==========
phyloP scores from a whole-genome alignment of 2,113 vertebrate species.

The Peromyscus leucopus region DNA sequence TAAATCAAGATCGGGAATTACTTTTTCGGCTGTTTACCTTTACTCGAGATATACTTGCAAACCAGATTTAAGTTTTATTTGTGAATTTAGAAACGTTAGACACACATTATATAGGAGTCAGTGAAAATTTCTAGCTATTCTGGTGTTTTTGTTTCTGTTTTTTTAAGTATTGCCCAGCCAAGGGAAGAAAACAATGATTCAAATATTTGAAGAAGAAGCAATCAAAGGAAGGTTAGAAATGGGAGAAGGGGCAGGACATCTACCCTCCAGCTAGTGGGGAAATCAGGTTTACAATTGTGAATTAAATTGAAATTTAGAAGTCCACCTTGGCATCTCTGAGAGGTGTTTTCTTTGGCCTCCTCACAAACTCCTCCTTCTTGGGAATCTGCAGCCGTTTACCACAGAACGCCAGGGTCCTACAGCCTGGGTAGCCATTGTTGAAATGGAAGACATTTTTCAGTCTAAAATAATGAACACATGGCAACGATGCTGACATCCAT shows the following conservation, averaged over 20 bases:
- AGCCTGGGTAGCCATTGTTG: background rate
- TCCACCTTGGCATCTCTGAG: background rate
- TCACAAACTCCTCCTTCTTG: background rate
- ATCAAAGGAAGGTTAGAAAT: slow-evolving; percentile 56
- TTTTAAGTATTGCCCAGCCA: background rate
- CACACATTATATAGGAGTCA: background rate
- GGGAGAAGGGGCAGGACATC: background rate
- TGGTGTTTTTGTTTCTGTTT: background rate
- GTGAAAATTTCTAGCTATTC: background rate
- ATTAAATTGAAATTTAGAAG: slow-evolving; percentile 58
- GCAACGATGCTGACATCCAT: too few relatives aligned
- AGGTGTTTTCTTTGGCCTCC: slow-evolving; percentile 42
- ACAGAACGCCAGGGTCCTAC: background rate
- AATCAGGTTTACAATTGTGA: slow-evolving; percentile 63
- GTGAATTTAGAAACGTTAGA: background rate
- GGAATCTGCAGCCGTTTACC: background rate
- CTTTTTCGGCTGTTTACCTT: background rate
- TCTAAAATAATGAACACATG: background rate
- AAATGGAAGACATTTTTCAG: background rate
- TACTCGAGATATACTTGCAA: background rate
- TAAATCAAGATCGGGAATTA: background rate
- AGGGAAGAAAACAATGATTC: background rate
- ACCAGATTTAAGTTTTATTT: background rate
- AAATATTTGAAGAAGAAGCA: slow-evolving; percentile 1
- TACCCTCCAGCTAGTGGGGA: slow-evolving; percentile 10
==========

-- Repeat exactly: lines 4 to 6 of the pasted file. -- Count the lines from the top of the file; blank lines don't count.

- TCCACCTTGGCATCTCTGAG: background rate
- TCACAAACTCCTCCTTCTTG: background rate
- ATCAAAGGAAGGTTAGAAAT: slow-evolving; percentile 56